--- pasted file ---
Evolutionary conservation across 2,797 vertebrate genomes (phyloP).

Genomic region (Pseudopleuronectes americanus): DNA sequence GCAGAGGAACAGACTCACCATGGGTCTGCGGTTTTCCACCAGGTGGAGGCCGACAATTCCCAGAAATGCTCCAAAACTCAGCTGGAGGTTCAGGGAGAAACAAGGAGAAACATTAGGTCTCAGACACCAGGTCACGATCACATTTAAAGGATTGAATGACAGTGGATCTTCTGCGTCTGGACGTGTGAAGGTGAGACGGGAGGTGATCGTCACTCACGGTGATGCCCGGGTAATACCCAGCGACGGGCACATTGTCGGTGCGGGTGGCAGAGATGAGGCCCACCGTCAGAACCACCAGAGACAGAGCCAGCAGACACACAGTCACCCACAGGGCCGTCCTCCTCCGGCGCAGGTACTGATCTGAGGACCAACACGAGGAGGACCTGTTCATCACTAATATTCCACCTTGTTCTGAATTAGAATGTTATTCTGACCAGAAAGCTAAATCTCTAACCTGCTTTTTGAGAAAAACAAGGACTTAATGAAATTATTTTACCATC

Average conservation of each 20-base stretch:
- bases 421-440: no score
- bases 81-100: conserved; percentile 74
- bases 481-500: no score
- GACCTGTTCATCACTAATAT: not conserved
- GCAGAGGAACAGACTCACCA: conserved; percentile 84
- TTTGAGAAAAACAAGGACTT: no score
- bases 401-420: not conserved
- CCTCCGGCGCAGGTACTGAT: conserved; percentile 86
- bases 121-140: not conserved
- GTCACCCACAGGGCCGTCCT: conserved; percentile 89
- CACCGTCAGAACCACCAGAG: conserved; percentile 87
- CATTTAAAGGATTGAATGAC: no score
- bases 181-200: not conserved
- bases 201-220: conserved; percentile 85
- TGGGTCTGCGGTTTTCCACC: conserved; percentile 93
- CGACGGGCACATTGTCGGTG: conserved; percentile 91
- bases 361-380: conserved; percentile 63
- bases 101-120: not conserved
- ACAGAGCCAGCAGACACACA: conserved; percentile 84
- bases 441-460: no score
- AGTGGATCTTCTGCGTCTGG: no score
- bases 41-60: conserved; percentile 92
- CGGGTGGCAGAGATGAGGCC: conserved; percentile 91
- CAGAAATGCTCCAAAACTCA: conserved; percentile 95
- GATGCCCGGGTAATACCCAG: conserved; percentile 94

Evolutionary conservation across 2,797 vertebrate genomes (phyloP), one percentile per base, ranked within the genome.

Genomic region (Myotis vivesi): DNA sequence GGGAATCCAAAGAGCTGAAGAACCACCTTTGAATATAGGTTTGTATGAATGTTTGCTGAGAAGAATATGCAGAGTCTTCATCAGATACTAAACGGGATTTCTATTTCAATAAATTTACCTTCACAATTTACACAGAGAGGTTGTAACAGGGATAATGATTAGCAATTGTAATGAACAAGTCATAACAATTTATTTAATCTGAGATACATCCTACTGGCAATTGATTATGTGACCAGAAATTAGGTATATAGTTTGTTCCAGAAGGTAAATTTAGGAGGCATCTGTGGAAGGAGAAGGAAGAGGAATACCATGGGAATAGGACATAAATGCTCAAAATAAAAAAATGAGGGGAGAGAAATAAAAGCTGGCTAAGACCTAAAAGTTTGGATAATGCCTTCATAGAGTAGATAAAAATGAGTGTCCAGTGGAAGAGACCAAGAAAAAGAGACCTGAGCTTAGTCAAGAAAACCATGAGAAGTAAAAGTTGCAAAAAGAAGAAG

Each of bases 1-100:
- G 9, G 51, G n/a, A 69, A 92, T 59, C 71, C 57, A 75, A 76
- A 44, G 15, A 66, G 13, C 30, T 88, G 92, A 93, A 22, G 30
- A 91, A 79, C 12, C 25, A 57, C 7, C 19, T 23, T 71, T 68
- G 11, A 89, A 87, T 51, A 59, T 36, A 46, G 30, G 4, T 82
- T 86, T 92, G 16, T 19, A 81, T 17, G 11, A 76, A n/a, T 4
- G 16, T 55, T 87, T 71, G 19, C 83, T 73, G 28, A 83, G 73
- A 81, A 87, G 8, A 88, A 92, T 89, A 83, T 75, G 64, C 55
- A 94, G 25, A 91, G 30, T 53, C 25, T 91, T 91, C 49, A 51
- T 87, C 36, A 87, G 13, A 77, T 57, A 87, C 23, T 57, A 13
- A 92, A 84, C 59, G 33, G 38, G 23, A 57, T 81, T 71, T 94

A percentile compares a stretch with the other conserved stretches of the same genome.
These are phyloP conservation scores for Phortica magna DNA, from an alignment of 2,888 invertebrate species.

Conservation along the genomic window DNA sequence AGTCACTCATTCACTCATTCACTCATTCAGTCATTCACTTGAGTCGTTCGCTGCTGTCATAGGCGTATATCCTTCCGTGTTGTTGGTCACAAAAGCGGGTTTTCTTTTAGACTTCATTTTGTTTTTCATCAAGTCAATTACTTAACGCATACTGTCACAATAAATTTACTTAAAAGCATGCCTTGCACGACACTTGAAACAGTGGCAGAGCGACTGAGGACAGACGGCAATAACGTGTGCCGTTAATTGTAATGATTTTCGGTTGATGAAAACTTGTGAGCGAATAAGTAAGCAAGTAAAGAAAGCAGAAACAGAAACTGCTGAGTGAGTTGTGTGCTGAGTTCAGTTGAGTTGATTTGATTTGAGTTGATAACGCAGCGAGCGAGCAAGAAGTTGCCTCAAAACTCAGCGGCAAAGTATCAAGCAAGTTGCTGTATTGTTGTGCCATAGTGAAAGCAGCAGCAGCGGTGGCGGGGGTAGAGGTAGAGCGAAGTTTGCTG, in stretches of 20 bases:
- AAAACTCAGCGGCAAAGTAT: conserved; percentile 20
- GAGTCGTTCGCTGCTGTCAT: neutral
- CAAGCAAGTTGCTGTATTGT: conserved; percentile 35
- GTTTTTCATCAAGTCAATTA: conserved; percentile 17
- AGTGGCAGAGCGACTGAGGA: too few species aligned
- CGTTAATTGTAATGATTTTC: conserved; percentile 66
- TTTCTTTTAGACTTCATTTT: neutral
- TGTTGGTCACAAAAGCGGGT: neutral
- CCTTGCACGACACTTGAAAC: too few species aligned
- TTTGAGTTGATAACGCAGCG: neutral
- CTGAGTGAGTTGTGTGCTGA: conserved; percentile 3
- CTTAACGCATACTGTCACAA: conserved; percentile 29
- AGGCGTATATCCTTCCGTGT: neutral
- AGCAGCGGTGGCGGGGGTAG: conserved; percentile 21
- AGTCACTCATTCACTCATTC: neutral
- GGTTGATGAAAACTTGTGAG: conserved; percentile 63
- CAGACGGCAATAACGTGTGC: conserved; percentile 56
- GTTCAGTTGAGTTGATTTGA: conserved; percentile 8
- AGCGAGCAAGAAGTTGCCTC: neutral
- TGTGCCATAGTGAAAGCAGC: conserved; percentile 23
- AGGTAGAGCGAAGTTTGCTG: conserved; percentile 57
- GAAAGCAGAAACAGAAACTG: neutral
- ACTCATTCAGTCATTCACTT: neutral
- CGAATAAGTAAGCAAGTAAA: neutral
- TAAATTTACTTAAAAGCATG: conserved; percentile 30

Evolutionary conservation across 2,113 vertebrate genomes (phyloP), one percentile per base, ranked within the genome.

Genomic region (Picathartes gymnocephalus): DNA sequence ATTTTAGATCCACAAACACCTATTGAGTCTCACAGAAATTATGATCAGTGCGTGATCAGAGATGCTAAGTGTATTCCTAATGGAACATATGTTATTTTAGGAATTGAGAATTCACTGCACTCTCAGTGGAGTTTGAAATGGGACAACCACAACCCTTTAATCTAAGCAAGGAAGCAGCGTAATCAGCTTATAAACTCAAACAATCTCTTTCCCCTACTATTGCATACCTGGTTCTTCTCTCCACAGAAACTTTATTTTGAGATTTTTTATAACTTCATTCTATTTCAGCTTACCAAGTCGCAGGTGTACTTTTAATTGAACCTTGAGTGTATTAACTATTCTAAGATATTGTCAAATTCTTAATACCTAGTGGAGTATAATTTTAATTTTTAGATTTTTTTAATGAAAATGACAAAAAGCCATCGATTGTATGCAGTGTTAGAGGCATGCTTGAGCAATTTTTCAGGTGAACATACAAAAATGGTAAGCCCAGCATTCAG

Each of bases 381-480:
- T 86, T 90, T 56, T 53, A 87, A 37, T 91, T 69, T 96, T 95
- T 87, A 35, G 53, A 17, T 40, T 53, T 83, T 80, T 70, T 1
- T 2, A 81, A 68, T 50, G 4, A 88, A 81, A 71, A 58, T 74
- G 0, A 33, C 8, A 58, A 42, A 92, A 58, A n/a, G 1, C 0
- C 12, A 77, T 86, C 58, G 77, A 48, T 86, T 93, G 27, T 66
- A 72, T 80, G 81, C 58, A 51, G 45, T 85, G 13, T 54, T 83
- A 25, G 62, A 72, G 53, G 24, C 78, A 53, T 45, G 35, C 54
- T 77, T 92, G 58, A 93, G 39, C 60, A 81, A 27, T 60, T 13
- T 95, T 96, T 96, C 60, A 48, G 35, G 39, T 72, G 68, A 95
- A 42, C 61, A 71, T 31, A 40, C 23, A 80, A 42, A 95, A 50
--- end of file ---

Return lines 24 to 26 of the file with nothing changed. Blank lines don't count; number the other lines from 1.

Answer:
- AGTGGATCTTCTGCGTCTGG: no score
- bases 41-60: conserved; percentile 92
- CGGGTGGCAGAGATGAGGCC: conserved; percentile 91